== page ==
In practice, owners meet the challenge of obtaining capital to start and run their businesses by using informal sources, as well as personal assets and loans from formal sources. Thus, informal financing via networks can substitute for borrowing in the formal sector, either because formal credit is not offered or because informal financing is preferred. Credit offered by a supplier, or trade credit, is another alternative to borrowing from financial institutions Businesses form networks with their suppliers, and there may be an ethnic dimension to these networks, in that the ethnicity of the supplier may matter for some transactions.
The main contribution of this article is to provide information about the use of formal and informal sources of financing. We confirm the importance of personal savings and informal sources of credit in meeting the entrepreneur's need for start-up funding. There are pronounced ethnic differences in the amount of start-up funding used by businesses in the sample. In particular, we find that Black owners start their businesses with significantly less capital than Hispanic owners. This difference persists after controlling for industry types and various measures of human capital (such as the skills, abilities, and training of business owners in the sample). The Black-Hispanic gap in total start-up funding is due to different levels of nonpersonal sources of funding rather than different amounts of personal savings put up by the owner.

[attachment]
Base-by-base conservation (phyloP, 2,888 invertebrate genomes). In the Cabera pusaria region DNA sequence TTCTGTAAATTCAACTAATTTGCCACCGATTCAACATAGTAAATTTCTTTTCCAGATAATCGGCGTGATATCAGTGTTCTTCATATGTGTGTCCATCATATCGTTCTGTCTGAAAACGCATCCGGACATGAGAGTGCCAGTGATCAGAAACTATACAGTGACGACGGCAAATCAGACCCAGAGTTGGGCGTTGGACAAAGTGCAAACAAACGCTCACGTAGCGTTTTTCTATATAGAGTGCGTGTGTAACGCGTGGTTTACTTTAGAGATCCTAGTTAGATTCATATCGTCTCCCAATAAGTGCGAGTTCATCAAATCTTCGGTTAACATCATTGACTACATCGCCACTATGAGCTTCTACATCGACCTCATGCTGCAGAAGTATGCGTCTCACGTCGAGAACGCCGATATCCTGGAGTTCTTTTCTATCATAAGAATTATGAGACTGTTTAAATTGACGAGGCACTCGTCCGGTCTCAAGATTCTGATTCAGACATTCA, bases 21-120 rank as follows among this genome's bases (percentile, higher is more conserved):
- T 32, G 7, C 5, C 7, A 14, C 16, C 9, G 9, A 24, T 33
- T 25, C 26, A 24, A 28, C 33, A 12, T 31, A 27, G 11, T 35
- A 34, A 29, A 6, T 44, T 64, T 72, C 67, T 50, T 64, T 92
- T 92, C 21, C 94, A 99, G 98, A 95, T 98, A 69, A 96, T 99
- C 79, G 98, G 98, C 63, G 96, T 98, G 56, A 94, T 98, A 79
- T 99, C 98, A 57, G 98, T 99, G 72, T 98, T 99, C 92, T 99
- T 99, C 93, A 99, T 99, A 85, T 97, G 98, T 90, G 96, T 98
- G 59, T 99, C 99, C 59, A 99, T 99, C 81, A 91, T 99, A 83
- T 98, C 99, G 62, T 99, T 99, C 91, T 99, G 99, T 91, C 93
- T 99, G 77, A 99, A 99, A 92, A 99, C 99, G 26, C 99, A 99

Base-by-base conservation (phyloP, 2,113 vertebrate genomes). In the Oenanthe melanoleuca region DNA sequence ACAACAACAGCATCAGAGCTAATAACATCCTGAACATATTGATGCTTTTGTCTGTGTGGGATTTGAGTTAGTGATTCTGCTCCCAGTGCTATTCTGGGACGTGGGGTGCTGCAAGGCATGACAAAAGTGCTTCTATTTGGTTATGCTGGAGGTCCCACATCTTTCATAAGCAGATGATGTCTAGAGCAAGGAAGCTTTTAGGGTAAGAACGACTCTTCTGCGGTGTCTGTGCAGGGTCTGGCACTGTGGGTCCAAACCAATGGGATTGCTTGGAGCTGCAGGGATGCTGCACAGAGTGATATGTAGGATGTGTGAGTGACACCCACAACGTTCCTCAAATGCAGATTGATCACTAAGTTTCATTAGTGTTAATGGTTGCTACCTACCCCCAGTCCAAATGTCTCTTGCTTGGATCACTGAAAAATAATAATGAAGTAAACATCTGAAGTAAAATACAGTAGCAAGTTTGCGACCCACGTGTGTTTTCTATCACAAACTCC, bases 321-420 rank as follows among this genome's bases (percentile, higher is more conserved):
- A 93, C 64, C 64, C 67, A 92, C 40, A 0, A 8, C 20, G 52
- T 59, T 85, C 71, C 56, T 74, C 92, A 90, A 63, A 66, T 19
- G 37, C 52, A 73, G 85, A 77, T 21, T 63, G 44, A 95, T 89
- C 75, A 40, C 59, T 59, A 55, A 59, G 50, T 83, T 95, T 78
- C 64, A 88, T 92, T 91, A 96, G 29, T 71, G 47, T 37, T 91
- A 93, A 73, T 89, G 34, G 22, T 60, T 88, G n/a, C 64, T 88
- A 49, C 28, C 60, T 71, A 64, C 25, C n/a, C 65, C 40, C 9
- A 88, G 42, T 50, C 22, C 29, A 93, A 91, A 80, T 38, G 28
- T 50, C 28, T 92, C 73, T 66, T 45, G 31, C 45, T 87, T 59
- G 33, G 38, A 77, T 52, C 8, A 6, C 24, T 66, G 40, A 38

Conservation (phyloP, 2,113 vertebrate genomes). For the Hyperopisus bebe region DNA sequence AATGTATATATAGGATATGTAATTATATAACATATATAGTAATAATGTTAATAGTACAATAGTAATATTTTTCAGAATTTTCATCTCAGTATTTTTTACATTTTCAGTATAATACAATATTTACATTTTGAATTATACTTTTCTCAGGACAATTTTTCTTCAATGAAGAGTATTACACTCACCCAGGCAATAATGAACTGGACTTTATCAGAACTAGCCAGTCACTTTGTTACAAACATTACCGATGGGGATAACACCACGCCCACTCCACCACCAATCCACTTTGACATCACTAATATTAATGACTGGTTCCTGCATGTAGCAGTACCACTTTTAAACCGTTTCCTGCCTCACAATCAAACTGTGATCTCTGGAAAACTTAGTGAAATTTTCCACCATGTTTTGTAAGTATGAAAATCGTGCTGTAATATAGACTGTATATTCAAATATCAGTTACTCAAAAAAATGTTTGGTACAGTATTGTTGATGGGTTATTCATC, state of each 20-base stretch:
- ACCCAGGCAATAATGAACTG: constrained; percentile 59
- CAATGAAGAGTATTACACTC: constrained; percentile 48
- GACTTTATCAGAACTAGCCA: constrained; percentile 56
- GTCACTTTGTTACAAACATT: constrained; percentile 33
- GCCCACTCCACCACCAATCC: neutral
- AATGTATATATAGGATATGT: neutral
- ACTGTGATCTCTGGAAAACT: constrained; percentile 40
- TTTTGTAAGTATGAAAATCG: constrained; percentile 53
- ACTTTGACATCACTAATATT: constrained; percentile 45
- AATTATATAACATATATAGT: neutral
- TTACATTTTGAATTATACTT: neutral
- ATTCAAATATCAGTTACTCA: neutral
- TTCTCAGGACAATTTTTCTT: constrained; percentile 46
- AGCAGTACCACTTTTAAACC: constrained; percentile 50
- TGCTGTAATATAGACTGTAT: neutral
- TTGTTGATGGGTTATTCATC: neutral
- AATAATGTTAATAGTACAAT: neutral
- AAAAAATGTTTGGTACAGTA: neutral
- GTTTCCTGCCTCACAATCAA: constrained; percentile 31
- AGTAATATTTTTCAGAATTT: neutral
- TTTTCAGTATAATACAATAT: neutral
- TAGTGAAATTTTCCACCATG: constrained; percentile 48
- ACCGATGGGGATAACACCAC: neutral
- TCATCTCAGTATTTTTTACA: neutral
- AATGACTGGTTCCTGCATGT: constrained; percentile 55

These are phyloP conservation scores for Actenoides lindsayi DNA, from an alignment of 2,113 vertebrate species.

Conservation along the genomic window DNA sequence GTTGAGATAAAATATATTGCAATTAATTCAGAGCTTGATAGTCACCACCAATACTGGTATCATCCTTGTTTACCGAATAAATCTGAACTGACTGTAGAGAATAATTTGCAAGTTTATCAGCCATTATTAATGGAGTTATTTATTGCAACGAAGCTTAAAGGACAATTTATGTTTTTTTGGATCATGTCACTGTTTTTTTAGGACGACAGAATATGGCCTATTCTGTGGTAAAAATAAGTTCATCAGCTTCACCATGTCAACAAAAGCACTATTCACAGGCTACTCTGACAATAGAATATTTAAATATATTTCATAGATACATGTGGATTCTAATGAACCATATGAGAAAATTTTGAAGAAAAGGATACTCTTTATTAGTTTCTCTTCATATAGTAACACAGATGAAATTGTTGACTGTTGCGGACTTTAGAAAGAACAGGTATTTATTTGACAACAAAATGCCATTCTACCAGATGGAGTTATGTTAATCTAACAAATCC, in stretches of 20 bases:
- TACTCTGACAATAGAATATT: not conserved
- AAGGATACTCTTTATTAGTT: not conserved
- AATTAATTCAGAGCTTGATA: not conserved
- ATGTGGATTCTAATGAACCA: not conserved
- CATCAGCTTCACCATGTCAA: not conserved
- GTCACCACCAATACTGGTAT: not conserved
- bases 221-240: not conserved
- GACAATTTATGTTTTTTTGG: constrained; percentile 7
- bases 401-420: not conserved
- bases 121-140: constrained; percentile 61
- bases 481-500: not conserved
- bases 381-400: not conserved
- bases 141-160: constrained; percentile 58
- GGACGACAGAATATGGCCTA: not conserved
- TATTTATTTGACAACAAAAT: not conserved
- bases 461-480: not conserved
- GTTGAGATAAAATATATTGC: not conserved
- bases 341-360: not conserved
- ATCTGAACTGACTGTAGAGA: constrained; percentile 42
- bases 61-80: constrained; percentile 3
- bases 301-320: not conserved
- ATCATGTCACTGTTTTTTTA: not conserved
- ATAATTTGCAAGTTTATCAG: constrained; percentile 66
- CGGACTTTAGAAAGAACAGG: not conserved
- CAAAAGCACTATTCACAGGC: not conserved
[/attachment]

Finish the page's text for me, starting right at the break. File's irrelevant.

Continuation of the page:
Turning to the use of trade credit, our most striking finding is that Black owners are much less likely to owe their suppliers than owners in other ethnic groups. This is partly because Black owners are less likely to be offered credit by their suppliers, and because they are less likely to use trade credit if it is offered. Trade credit can be a relatively expensive source of ongoing credit, and it is not clear whether using less trade credit indicates a constraint or a lack of need. However, being offered credit by a supplier, whether or not it is used, is clearly desirable. We find that comparing the ethnicity of owners and their suppliers does not explain ethnic differences in the use of trade credit.
If these results hold beyond the Little Village and Chatham neighborhoods, the findings have important implications for understanding ethnic differences in business survival and growth, the decision to become self-employed, and income and wealth accumulation. The importance of informal sources of funding suggests that this type of funding has features that meet the needs of small businesses in these communities. Informal funding may be more flexible and better suited to providing relatively modest amounts of capital than the formal sector. However, an important advantage of formal credit institutions is their ability to efficiently mobilize large amounts of capital. Recognition of the strengths of both informal and formal sources of financing should be a part of programs and policies aimed at encouraging the flow of capital to small businesses.